• Studies looking at light at night vs. cancer rate (even taking into account social and economic confounders) mostly show an increased risk of breast cancer due to light at night. A Connecticut study shows 63% increase for those in the higher quarter of light exposure compared to the lowest quartile.[ref] A Georgia study, on the other hand, only showed a 12% increase in breast cancer due to light at night.[ref] A study of teachers in California found a 34% increase in the risk of breast cancer for premenopausal women exposed to higher amounts of light at night.[ref]
  • Experimental models using human breast cancer cells grafted into rats show that light at night markedly increases the growth of the cancer cells.[ref]
  • Studies of shift workers have repeatedly shown an increased risk for breast cancer.  An analysis that combined a bunch of studies found that each 10-year increment of shift work increased the relative risk of breast cancer by 16%.
  • Melatonin actually has been shown to modulate the effect of BPA on causing breast cancer.[ref]

4) Mood disorders. (16% of adult women are now on antidepressants.)

  • A study of young adult psychiatric patients found that low melatonin levels correlated with the highest depressive symptoms scores.[ref]
  • Several neurotransmitters vary according to a circadian rhythm. Increasing light at night disrupts these neurotransmitter levels.[ref][ref]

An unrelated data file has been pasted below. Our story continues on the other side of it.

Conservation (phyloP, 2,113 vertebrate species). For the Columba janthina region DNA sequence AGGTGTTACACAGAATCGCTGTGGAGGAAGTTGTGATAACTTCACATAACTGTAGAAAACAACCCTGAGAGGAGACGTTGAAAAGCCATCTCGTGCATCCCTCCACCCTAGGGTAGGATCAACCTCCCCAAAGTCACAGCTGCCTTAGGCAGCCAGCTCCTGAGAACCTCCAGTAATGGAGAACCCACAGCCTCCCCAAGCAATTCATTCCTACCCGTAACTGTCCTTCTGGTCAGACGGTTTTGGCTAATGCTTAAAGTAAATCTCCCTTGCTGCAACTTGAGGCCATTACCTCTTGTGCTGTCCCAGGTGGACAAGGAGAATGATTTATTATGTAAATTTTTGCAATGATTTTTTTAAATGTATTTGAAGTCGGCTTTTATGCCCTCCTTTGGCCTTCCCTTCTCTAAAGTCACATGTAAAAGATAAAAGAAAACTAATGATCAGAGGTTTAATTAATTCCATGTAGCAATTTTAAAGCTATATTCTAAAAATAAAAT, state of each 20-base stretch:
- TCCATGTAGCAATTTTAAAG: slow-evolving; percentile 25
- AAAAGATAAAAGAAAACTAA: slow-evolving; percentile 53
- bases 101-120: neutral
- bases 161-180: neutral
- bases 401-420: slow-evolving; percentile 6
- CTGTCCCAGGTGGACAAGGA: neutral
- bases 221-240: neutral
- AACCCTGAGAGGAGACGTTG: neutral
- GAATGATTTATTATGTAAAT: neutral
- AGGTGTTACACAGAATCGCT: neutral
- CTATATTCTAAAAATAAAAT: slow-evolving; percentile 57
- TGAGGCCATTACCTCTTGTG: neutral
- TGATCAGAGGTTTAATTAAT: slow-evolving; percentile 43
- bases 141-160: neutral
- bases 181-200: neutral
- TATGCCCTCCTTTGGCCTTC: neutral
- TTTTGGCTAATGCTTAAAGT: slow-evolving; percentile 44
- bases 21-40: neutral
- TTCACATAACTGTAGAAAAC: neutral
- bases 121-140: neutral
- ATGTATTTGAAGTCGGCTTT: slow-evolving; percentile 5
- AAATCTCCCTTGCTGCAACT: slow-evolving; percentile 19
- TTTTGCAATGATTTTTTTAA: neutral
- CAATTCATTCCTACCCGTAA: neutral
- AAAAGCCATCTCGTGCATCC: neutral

• Genetic variants in the core circadian clock genes have been repeatedly linked to increased susceptibility to anxiety, depression, and bipolar disorder. Looking at the genes that increase risk of a condition is an excellent way to determine the mechanism causing the condition.[ref][ref][ref][ref][ref]
  • Mouse studies show how light at night is affecting our core circadian genes. Exposing mice to dim light at night prior to adolescence increases adult anxiety-like behaviors.[ref] And mice exposed to ‘aberrant light’ conditions exhibit depression, even when they still get enough sleep.[ref]

5) Obesity. (Another public health epidemic on the rise over the past few decades.)

  • Light at night has been linked in a number of studies to increased risk of obesity.[ref][ref][ref]
  • The mechanism for this is possibly due to melatonins role in insulin sensitivity. Basically, people are more insulin sensitive in the morning when melatonin is suppressed and more insulin resistant at night when melatonin rises.[ref]
  • The hunger hormone, ghrelin, and satiation signal, leptin, are also tied to light and melatonin.[ref]

6) Alzheimer’s disease.

  • Recent studies are finding that there is a bi-directional relationship between circadian disruption and Alzheimer’s disease. This implies that circadian disruption is a cause of Alzheimer’s disease – as well as Alzheimer’s pathology leading to worsening circadian disruption.[ref]
  • A study of young adults found that sleep deprivation (not sleeping for the entire night) increase beta-amyloid by 5% after just one night.[ref]
  • Mouse studies allow us to see that the accumulation of amyloid-beta plaque begins years before Alzheimer’s symptoms occur. These studies also show us that disturbing circadian rhythm can cause an accumulation of amyloid-beta plaque.[ref]
  • Animal studies also show that exposure to dim light at night causes neurodegeneration in animal models of Alzheimer’s.[ref] And an animal model of APOE E4 (genotype that increases risk of Alzheimer’s) shows directly that dim light cause circadian disruption and increased tau protein deposits in the brain.

7) And more…  Other disorders linked to light at night or circadian disruption include diabetes[ref], cardiovascular disease[ref], and insomnia[ref].